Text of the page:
Sheva

Moto GP

198 posts in this topic

Certainly Casey was off the pace somewhat. One wonders whether he's half-hung up his helmet already.

Hi,

A very significant point. It has allways been said that as soon as you start talking about retiring you have done it.

Rgds.

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Nahhh, from the look of some of the movement he had with the bike, I say chatter - pretty sure he'll want to end with another championship win

He most certainly would, Sam, but, as per rocker 65, having made the decision (and of course now having a young family and the natural desire to see them grow up and to be able to do things with them), one (this one anyway) wonders whether at least subconsciously there is the tendency to push less hard, to do the safe® thing rather than the risky/ier thing.

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I'm at the motogp now at silverstone, my first time live..... Done other motosport but this is exceptional.

The atmosphere electric and the excitement i felt as these rock stars of motosport were right in front of me.

Race was awesome and i have to do this again :) :) :thumbup:

Certainly your earlier comments about chatter on the Hondas was borne out today, Sam. Casey Stoner said as much in a post-race interview. The BBC camerawork was good - I've never before noticed seeing daylight under the rear wheel as these guys brake. Awesome ability.

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I've not heard the interviews (couldn't hear much - PA at Silverstone is rubbish) ...... so will look forward to watching it again once I get home. :cool:

- - - Updated - - -

Good recovery ride from Crutchlow. I'm no 2 wheeled expert but it seems to me his practice accident, and consequent grid position, ruined what could have been a safe podium position.

Not sure about 'safe' ..... he was riding with a broken and dislocated ankle. What he did was awesome, but to get on the podium he'd have had to pass Pedrosa or Stoner and also Bartista was racing very very well, so would have been hard to get by. I don't think even if he'd started sixth he'd have got on the podium - though would have been great to see.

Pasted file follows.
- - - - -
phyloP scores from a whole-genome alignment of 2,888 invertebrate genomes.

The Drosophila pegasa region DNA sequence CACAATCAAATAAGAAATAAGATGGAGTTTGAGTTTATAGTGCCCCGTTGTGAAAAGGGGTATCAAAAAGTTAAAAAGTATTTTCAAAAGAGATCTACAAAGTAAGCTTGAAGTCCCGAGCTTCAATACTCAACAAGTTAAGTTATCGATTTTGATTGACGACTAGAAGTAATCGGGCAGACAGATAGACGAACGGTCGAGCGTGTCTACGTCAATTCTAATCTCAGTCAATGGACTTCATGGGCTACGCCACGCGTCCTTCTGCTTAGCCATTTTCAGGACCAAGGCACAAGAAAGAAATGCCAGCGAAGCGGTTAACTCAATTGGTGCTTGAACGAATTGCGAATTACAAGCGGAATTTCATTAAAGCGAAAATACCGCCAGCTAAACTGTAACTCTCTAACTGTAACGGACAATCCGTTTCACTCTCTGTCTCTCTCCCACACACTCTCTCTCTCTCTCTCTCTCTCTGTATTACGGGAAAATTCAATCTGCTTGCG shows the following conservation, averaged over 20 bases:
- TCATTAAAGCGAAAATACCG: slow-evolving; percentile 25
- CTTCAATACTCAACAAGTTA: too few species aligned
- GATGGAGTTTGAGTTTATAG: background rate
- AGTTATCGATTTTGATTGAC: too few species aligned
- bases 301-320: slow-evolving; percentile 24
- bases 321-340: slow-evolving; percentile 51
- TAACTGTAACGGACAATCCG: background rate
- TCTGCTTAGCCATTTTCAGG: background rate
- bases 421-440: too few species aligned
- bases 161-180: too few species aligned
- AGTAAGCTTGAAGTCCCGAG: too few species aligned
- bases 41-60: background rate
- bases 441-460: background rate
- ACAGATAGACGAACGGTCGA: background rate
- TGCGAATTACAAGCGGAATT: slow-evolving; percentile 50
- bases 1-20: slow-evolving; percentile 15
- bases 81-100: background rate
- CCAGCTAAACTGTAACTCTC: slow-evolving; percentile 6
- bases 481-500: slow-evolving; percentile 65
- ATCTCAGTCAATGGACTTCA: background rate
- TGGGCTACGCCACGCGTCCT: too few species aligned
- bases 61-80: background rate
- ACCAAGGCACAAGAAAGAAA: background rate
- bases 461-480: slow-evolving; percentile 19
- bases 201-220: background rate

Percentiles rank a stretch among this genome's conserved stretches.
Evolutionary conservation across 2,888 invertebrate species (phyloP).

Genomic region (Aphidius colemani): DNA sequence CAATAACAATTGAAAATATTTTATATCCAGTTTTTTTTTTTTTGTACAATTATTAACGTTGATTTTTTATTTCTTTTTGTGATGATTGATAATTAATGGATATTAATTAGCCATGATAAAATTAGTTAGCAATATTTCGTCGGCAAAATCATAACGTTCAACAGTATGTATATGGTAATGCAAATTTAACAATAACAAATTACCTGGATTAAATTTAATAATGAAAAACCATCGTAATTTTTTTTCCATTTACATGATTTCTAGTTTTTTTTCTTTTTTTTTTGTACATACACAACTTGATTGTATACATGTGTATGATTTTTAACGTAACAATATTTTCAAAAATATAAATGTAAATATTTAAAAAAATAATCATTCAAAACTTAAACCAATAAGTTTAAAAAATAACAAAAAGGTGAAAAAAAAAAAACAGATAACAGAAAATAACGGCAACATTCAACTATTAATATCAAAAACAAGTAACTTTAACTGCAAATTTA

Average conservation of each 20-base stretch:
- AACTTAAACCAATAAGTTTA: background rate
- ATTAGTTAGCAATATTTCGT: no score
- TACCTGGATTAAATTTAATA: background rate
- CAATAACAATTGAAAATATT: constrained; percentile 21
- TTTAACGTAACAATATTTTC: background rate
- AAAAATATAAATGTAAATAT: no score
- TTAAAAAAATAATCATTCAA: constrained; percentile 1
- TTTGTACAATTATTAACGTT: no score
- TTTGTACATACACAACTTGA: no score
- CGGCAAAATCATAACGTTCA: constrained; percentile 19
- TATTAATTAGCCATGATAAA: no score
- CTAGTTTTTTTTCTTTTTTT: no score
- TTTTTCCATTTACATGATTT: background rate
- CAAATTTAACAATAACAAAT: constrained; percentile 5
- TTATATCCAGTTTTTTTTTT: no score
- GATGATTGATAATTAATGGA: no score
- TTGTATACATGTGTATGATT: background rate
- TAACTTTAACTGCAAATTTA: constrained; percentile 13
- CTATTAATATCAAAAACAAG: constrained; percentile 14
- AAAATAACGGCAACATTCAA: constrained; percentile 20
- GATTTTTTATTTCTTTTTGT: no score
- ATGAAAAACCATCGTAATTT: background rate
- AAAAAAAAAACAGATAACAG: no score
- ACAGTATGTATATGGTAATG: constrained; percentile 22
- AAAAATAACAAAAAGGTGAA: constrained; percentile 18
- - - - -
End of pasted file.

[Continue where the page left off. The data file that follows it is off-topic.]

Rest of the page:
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You can't compare the two directly ofc, since the manx is just man against clock, but for balls, the I.o.M has to be hard to beat for tarmac fun; but neither come close to the big off road races IMO, and the Paris Dakar riders are as hard as it gets.

On the age thing, I think I agree with 136 a little. Having ridden bikes from the 60's onwards, the modern supersports bike is SSOOOOOO much easier to ride. OK, it's 50mph faster, but so what, the skill is not in speed but in brakes and corners, and bikes from the 70's / 80's were pure evil to ride fast. It doesn't matter much and I'm cetainly not decrying the stoner skills, but I'd not put a penny on him against Roberts and co on their machinery, not a single penny.

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Well, I've watched the recorded one at home, and I have to say ..... I think he may have had a podium without his off ..... only 15 seconds behind the leaders, he perhaps would have passed Bartista and Pedrosa.

I am sure he'll get there. Just would have been incredible to do it on home soil. Wonder if he could take the 2nd Yam (factory bike) next year - or indeed be a contender for the Honda seat.

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Best race I've seen in ages. Although you can't visibly see the chatter they were all on about, it can be felt and you can do nothing about it when it happens except modify your lines and throttle action (from my own racing days). Ruins handling and takes a huge additional physical and mental drain to keep pushing, but the fact its coming in as a big consideration is no surprise given the track conditions and crazy lean angles these bikes are capable of . Crutchy rode the wheels of that bike and his 6th was astonishing given his last place start and injury. The guy must have been in agony next morning when the adrenalin and painkillers wore off...

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I have only just heard that Ducati has been acquired by Audi. Given Audi's recent triumph at Le Mans and, on the same day, all the Ducatis being beaten by a man who started from the back with a broken ankle, one wonders what sort of thinking will be going on in Ingoldstadt. Audi is used to success, and it's difficult to seem it tolerating failure for long.

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That's good news in many ways. I agree with paul about audi and lambo. They retained the character and ironed out the engineering it seems (not that I've ever been in or near one sadly).

The problem is only that the 800 V4 produces too MUCH power low down, and the power pulses form the engine are so huge, it upsets the handling and chassis. This is certainly a problem Ducati can solve for itself in the race team, tho Audi's resources will help!

For the road bikes, it has to be a good thing. I sold my Duke after two years. There was nothing wrong with the bike, but it broke my heart to watch it fall apart over winter, despite all my efforts to protect it. Rust, bad electrics, sloppy design touches all ruined a fantastic bike. If Audi sort all that, then I'll have another please.

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